Studying cardiac dysfunction in septic shock in rat’s isolated perfused heart

Septic shock is a systemic inflammatory response to an infection leading to both cardiovascular dysfunction and cellular metabolic alterations 1.

In 2017, Marine Ferron et al2 investigated cardiac changes associated with sepsis, specifically intrinsic contractility and myocardial responses. Using an isolated working heart system to tightly control conditions, they studied the cardiac function without hormonal influences at various pressures representing several stages of septic shock.

After an in vivo evaluation by echocardiography, cardiac function was assessed under physiological load conditions on isolated hearts from control animals and those suffering from septic shock. Cardiac output, coronary flow, Heart Rate, cardiac cycle, Left Ventricular Pressure, and values for the first derivative of LVP (dP/dt) were measured.

This association of in vivo and ex vivo studies offered new insights and important information for further developments of cardiac therapies. For the first time, cardiac function changes at the early phase of septic shock were shown to be independent of the load conditions or the neurohumoral status and persist after a stabilization period, indicating that the cardiac function is drastically altered by sepsis condition.

Subsequently, Marine Ferron’s team proposed in 2019, a new metabolic approach to treat septic shock3. They demonstrated that acute O-GlcNAc stimulation tends to improve cardiovascular function and global outcome in two different models of septic shock: LPS-induced model, which develops a rapid and reproducible endotoxemic shock (3 h), and a CLP model which develops a longer-term poly-microbial septic shock (24 h).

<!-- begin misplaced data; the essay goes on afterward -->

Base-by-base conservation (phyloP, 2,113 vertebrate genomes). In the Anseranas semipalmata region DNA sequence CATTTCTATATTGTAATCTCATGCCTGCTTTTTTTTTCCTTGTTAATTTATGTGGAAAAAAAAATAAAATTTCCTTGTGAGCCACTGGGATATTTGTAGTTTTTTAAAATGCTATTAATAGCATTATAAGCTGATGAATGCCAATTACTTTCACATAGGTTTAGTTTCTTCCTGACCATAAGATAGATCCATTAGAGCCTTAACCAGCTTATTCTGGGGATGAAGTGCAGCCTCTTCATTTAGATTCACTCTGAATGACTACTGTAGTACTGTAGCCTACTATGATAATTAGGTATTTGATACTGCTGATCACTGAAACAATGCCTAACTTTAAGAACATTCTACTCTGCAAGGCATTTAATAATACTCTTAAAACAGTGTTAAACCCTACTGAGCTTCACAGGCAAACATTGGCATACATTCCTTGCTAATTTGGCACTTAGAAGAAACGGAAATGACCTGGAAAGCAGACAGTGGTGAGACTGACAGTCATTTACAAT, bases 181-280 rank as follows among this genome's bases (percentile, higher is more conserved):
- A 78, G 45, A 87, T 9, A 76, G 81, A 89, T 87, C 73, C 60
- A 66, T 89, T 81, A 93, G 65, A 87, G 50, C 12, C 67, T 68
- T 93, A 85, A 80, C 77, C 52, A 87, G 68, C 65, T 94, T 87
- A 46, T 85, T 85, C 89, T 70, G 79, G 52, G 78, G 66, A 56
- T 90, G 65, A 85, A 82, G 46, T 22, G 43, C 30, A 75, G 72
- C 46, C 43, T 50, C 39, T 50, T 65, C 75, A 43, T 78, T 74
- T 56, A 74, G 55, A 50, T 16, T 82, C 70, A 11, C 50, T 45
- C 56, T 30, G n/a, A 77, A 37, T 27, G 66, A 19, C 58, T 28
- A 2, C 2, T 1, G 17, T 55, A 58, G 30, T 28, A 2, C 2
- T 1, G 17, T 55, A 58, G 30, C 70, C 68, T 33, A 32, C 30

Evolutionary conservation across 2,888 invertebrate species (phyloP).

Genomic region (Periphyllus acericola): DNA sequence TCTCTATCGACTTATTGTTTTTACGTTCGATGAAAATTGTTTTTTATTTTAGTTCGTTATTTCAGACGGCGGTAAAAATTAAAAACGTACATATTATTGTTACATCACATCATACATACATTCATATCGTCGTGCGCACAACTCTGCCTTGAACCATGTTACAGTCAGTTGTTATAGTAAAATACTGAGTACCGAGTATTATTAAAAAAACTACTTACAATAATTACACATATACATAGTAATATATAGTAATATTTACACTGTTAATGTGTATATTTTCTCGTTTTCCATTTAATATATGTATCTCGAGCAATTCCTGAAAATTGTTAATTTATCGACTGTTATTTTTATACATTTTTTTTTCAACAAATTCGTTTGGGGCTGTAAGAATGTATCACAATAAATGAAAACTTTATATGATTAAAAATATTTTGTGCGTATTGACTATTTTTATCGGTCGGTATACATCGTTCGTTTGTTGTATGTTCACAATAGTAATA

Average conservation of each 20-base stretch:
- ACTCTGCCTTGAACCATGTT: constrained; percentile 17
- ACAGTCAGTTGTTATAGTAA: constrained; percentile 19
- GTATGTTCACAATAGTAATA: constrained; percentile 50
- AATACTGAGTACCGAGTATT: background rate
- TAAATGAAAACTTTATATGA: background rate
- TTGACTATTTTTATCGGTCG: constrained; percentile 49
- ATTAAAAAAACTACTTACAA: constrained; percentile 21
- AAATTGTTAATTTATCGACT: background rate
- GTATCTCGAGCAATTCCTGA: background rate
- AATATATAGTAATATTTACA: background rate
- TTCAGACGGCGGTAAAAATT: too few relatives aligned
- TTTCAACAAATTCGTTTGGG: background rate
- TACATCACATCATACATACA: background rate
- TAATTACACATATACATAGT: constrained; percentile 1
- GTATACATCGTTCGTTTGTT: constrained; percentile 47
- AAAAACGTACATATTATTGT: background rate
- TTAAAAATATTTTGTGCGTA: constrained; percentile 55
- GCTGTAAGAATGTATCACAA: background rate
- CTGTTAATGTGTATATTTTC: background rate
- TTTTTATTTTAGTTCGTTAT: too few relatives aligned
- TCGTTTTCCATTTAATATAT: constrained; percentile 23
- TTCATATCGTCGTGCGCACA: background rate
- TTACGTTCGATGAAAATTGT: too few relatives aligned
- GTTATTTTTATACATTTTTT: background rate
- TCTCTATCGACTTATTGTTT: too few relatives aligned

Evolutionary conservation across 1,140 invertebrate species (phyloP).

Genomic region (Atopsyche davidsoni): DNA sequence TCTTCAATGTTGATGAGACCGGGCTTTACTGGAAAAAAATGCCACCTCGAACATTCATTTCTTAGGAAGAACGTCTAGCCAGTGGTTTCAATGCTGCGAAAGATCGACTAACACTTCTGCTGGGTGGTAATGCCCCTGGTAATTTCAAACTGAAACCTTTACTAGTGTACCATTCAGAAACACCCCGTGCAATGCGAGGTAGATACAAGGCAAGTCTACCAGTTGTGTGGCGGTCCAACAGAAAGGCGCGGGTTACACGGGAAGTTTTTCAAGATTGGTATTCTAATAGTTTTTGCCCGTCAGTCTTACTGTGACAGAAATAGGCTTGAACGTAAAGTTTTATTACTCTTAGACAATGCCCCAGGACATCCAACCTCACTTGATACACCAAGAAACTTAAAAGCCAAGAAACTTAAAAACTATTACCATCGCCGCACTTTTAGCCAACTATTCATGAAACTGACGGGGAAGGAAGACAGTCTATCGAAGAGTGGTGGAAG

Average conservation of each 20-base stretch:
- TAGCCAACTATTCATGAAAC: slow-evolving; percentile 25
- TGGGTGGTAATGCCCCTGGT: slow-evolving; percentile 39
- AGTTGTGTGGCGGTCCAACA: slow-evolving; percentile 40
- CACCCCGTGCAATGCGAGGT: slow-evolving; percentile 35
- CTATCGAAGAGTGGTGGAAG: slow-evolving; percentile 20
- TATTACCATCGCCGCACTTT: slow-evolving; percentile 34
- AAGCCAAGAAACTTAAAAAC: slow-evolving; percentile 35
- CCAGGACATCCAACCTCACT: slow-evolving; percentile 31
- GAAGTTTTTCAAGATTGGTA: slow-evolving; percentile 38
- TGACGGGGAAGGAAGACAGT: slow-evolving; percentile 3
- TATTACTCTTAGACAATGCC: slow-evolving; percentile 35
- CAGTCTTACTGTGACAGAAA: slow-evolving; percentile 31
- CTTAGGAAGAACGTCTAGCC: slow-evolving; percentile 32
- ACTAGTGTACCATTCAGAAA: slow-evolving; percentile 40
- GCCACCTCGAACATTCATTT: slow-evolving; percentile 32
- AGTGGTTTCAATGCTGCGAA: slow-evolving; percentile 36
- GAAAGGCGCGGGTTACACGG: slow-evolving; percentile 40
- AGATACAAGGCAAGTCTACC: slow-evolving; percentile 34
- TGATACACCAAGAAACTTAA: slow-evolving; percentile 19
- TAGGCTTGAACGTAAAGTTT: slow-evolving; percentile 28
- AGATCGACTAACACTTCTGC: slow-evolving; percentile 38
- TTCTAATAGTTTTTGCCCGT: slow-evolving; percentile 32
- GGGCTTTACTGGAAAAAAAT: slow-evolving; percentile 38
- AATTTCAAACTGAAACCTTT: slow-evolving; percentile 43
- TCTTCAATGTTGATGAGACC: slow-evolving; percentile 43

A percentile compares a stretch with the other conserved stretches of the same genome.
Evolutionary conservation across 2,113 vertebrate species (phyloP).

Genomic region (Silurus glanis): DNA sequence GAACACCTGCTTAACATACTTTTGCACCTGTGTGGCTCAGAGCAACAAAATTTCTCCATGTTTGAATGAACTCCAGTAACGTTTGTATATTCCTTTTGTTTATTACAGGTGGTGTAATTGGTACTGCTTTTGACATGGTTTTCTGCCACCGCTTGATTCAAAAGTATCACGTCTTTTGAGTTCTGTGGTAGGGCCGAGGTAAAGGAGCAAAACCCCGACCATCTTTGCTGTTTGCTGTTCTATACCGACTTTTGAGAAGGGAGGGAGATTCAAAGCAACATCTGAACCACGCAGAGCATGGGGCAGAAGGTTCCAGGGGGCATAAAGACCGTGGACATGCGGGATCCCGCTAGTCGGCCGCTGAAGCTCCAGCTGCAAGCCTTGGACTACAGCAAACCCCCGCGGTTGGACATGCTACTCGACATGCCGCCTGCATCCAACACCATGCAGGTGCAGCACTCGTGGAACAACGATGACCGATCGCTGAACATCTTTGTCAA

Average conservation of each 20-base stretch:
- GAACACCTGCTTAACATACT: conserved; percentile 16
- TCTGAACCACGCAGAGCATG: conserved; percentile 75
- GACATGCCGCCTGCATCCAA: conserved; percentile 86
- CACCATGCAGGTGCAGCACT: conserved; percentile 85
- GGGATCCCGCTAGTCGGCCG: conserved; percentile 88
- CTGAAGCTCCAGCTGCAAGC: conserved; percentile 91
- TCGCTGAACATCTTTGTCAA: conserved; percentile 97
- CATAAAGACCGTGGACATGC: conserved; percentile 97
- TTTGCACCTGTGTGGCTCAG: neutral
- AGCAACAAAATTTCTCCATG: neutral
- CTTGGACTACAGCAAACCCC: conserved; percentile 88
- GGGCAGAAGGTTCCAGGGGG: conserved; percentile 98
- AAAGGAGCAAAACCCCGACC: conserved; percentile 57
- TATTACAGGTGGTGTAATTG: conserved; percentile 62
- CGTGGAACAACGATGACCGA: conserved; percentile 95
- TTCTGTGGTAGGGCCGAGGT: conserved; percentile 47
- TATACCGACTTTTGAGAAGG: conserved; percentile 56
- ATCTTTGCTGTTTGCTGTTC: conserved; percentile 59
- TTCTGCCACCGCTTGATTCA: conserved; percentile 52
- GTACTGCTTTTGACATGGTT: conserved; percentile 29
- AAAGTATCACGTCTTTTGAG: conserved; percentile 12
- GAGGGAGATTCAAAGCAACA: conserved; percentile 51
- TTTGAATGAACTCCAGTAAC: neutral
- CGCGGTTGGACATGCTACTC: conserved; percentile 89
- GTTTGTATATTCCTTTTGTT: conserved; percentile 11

In this subsequent study, blood analyses, qPCR and western blotting analysis were performed and heart function was evaluated in vivo, by echocardiography and using a pressure catheter inserted into the right carotid artery.

Pressure signal and heart rate were recorded in IOX software, allowing to observe hypotension and tachychardia in both rat models, as well as a restoration of mean arterial pressure and a reduction of heart rate following NButGT supplementation, used to increase the total O-GlcNAc.

References

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